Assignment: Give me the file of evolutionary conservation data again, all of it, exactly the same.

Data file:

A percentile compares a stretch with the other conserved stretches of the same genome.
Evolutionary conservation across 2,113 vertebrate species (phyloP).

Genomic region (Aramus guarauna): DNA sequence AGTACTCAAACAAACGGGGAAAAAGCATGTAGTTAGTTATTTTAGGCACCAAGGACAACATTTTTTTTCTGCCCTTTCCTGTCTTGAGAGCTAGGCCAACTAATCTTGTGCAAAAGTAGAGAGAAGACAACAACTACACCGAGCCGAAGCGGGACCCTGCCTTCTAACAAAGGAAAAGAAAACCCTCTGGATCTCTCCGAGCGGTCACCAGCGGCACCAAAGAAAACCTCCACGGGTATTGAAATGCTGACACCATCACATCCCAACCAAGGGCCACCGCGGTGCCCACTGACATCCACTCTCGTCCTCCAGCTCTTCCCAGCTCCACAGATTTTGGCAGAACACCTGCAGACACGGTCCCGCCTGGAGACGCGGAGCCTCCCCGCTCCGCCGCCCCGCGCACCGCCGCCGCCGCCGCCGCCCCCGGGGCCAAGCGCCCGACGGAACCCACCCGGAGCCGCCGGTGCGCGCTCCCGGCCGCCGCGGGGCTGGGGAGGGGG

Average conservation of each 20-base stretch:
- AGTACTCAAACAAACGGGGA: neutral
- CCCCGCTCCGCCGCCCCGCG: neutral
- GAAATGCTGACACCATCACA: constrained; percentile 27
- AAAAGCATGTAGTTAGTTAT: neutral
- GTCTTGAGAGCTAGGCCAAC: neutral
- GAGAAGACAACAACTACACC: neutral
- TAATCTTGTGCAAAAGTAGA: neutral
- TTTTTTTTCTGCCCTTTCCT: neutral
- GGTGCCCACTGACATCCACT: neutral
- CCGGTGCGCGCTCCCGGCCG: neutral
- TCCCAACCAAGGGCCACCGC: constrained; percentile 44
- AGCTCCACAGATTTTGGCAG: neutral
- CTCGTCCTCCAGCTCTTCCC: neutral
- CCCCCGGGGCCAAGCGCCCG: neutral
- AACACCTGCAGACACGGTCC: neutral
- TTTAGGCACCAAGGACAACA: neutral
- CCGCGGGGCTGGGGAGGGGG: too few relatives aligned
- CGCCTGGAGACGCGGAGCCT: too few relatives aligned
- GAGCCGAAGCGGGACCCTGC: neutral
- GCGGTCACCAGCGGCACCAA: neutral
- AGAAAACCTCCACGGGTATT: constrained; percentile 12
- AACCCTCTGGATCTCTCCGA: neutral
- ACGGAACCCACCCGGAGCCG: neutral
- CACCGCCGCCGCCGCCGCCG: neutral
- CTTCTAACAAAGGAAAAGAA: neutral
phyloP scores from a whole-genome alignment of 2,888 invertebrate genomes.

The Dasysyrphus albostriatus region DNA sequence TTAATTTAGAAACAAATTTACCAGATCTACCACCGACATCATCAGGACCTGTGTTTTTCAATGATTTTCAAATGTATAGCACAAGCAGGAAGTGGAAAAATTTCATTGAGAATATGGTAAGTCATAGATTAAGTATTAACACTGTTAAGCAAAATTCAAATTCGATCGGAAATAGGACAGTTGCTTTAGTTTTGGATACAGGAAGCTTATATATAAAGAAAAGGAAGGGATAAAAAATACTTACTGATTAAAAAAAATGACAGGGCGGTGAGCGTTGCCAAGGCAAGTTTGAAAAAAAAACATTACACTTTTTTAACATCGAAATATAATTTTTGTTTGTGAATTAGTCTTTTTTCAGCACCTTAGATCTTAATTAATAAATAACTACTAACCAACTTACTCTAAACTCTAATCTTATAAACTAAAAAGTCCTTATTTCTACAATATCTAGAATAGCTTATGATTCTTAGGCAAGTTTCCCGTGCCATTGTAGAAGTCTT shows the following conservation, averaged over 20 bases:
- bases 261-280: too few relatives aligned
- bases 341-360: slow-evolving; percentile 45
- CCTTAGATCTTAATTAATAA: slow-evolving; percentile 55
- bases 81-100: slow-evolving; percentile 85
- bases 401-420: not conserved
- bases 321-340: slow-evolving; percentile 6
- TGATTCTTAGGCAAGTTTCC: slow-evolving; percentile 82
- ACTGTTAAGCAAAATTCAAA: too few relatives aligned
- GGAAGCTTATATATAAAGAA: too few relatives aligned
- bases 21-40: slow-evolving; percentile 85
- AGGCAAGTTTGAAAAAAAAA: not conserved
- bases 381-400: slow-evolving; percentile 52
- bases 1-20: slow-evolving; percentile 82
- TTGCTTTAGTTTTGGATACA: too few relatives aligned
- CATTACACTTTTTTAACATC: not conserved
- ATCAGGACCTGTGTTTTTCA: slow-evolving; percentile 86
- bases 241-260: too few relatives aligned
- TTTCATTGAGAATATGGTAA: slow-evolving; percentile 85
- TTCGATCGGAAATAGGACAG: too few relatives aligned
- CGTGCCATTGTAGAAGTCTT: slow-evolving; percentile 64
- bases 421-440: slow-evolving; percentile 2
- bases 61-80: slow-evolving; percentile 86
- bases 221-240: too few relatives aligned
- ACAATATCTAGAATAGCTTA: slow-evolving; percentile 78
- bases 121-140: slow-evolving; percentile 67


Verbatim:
A percentile compares a stretch with the other conserved stretches of the same genome.
Evolutionary conservation across 2,113 vertebrate species (phyloP).

Genomic region (Aramus guarauna): DNA sequence AGTACTCAAACAAACGGGGAAAAAGCATGTAGTTAGTTATTTTAGGCACCAAGGACAACATTTTTTTTCTGCCCTTTCCTGTCTTGAGAGCTAGGCCAACTAATCTTGTGCAAAAGTAGAGAGAAGACAACAACTACACCGAGCCGAAGCGGGACCCTGCCTTCTAACAAAGGAAAAGAAAACCCTCTGGATCTCTCCGAGCGGTCACCAGCGGCACCAAAGAAAACCTCCACGGGTATTGAAATGCTGACACCATCACATCCCAACCAAGGGCCACCGCGGTGCCCACTGACATCCACTCTCGTCCTCCAGCTCTTCCCAGCTCCACAGATTTTGGCAGAACACCTGCAGACACGGTCCCGCCTGGAGACGCGGAGCCTCCCCGCTCCGCCGCCCCGCGCACCGCCGCCGCCGCCGCCGCCCCCGGGGCCAAGCGCCCGACGGAACCCACCCGGAGCCGCCGGTGCGCGCTCCCGGCCGCCGCGGGGCTGGGGAGGGGG

Average conservation of each 20-base stretch:
- AGTACTCAAACAAACGGGGA: neutral
- CCCCGCTCCGCCGCCCCGCG: neutral
- GAAATGCTGACACCATCACA: constrained; percentile 27
- AAAAGCATGTAGTTAGTTAT: neutral
- GTCTTGAGAGCTAGGCCAAC: neutral
- GAGAAGACAACAACTACACC: neutral
- TAATCTTGTGCAAAAGTAGA: neutral
- TTTTTTTTCTGCCCTTTCCT: neutral
- GGTGCCCACTGACATCCACT: neutral
- CCGGTGCGCGCTCCCGGCCG: neutral
- TCCCAACCAAGGGCCACCGC: constrained; percentile 44
- AGCTCCACAGATTTTGGCAG: neutral
- CTCGTCCTCCAGCTCTTCCC: neutral
- CCCCCGGGGCCAAGCGCCCG: neutral
- AACACCTGCAGACACGGTCC: neutral
- TTTAGGCACCAAGGACAACA: neutral
- CCGCGGGGCTGGGGAGGGGG: too few relatives aligned
- CGCCTGGAGACGCGGAGCCT: too few relatives aligned
- GAGCCGAAGCGGGACCCTGC: neutral
- GCGGTCACCAGCGGCACCAA: neutral
- AGAAAACCTCCACGGGTATT: constrained; percentile 12
- AACCCTCTGGATCTCTCCGA: neutral
- ACGGAACCCACCCGGAGCCG: neutral
- CACCGCCGCCGCCGCCGCCG: neutral
- CTTCTAACAAAGGAAAAGAA: neutral
phyloP scores from a whole-genome alignment of 2,888 invertebrate genomes.

The Dasysyrphus albostriatus region DNA sequence TTAATTTAGAAACAAATTTACCAGATCTACCACCGACATCATCAGGACCTGTGTTTTTCAATGATTTTCAAATGTATAGCACAAGCAGGAAGTGGAAAAATTTCATTGAGAATATGGTAAGTCATAGATTAAGTATTAACACTGTTAAGCAAAATTCAAATTCGATCGGAAATAGGACAGTTGCTTTAGTTTTGGATACAGGAAGCTTATATATAAAGAAAAGGAAGGGATAAAAAATACTTACTGATTAAAAAAAATGACAGGGCGGTGAGCGTTGCCAAGGCAAGTTTGAAAAAAAAACATTACACTTTTTTAACATCGAAATATAATTTTTGTTTGTGAATTAGTCTTTTTTCAGCACCTTAGATCTTAATTAATAAATAACTACTAACCAACTTACTCTAAACTCTAATCTTATAAACTAAAAAGTCCTTATTTCTACAATATCTAGAATAGCTTATGATTCTTAGGCAAGTTTCCCGTGCCATTGTAGAAGTCTT shows the following conservation, averaged over 20 bases:
- bases 261-280: too few relatives aligned
- bases 341-360: slow-evolving; percentile 45
- CCTTAGATCTTAATTAATAA: slow-evolving; percentile 55
- bases 81-100: slow-evolving; percentile 85
- bases 401-420: not conserved
- bases 321-340: slow-evolving; percentile 6
- TGATTCTTAGGCAAGTTTCC: slow-evolving; percentile 82
- ACTGTTAAGCAAAATTCAAA: too few relatives aligned
- GGAAGCTTATATATAAAGAA: too few relatives aligned
- bases 21-40: slow-evolving; percentile 85
- AGGCAAGTTTGAAAAAAAAA: not conserved
- bases 381-400: slow-evolving; percentile 52
- bases 1-20: slow-evolving; percentile 82
- TTGCTTTAGTTTTGGATACA: too few relatives aligned
- CATTACACTTTTTTAACATC: not conserved
- ATCAGGACCTGTGTTTTTCA: slow-evolving; percentile 86
- bases 241-260: too few relatives aligned
- TTTCATTGAGAATATGGTAA: slow-evolving; percentile 85
- TTCGATCGGAAATAGGACAG: too few relatives aligned
- CGTGCCATTGTAGAAGTCTT: slow-evolving; percentile 64
- bases 421-440: slow-evolving; percentile 2
- bases 61-80: slow-evolving; percentile 86
- bases 221-240: too few relatives aligned
- ACAATATCTAGAATAGCTTA: slow-evolving; percentile 78
- bases 121-140: slow-evolving; percentile 67